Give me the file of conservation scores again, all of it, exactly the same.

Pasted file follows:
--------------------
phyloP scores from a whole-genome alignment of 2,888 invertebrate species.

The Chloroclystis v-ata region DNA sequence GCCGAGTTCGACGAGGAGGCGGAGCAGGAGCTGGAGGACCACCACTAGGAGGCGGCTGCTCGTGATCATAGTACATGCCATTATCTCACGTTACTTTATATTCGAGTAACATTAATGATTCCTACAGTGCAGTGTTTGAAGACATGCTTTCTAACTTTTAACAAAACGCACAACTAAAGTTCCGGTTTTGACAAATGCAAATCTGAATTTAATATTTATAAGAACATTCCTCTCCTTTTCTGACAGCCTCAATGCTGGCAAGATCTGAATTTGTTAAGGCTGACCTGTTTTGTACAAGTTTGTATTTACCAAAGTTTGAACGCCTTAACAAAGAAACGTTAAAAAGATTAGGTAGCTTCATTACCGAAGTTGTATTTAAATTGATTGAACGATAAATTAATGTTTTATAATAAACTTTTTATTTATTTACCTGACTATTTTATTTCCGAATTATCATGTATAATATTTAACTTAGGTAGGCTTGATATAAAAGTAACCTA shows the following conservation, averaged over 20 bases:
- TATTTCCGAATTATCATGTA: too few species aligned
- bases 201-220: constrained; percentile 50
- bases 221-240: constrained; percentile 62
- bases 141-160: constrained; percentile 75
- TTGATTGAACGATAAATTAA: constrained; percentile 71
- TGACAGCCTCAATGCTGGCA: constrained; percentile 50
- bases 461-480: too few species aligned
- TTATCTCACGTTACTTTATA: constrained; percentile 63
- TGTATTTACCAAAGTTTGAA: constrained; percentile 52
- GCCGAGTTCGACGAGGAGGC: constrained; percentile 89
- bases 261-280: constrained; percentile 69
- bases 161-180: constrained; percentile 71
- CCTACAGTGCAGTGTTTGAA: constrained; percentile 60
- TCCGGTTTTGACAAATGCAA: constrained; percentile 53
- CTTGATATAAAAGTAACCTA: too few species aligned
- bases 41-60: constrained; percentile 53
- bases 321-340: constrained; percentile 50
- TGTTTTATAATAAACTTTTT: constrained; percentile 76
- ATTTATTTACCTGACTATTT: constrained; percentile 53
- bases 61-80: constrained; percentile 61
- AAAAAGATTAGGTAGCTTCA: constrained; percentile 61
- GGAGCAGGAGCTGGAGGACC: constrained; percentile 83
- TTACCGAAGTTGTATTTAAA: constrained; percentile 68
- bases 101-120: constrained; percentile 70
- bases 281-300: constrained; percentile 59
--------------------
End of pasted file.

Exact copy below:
phyloP scores from a whole-genome alignment of 2,888 invertebrate species.

The Chloroclystis v-ata region DNA sequence GCCGAGTTCGACGAGGAGGCGGAGCAGGAGCTGGAGGACCACCACTAGGAGGCGGCTGCTCGTGATCATAGTACATGCCATTATCTCACGTTACTTTATATTCGAGTAACATTAATGATTCCTACAGTGCAGTGTTTGAAGACATGCTTTCTAACTTTTAACAAAACGCACAACTAAAGTTCCGGTTTTGACAAATGCAAATCTGAATTTAATATTTATAAGAACATTCCTCTCCTTTTCTGACAGCCTCAATGCTGGCAAGATCTGAATTTGTTAAGGCTGACCTGTTTTGTACAAGTTTGTATTTACCAAAGTTTGAACGCCTTAACAAAGAAACGTTAAAAAGATTAGGTAGCTTCATTACCGAAGTTGTATTTAAATTGATTGAACGATAAATTAATGTTTTATAATAAACTTTTTATTTATTTACCTGACTATTTTATTTCCGAATTATCATGTATAATATTTAACTTAGGTAGGCTTGATATAAAAGTAACCTA shows the following conservation, averaged over 20 bases:
- TATTTCCGAATTATCATGTA: too few species aligned
- bases 201-220: constrained; percentile 50
- bases 221-240: constrained; percentile 62
- bases 141-160: constrained; percentile 75
- TTGATTGAACGATAAATTAA: constrained; percentile 71
- TGACAGCCTCAATGCTGGCA: constrained; percentile 50
- bases 461-480: too few species aligned
- TTATCTCACGTTACTTTATA: constrained; percentile 63
- TGTATTTACCAAAGTTTGAA: constrained; percentile 52
- GCCGAGTTCGACGAGGAGGC: constrained; percentile 89
- bases 261-280: constrained; percentile 69
- bases 161-180: constrained; percentile 71
- CCTACAGTGCAGTGTTTGAA: constrained; percentile 60
- TCCGGTTTTGACAAATGCAA: constrained; percentile 53
- CTTGATATAAAAGTAACCTA: too few species aligned
- bases 41-60: constrained; percentile 53
- bases 321-340: constrained; percentile 50
- TGTTTTATAATAAACTTTTT: constrained; percentile 76
- ATTTATTTACCTGACTATTT: constrained; percentile 53
- bases 61-80: constrained; percentile 61
- AAAAAGATTAGGTAGCTTCA: constrained; percentile 61
- GGAGCAGGAGCTGGAGGACC: constrained; percentile 83
- TTACCGAAGTTGTATTTAAA: constrained; percentile 68
- bases 101-120: constrained; percentile 70
- bases 281-300: constrained; percentile 59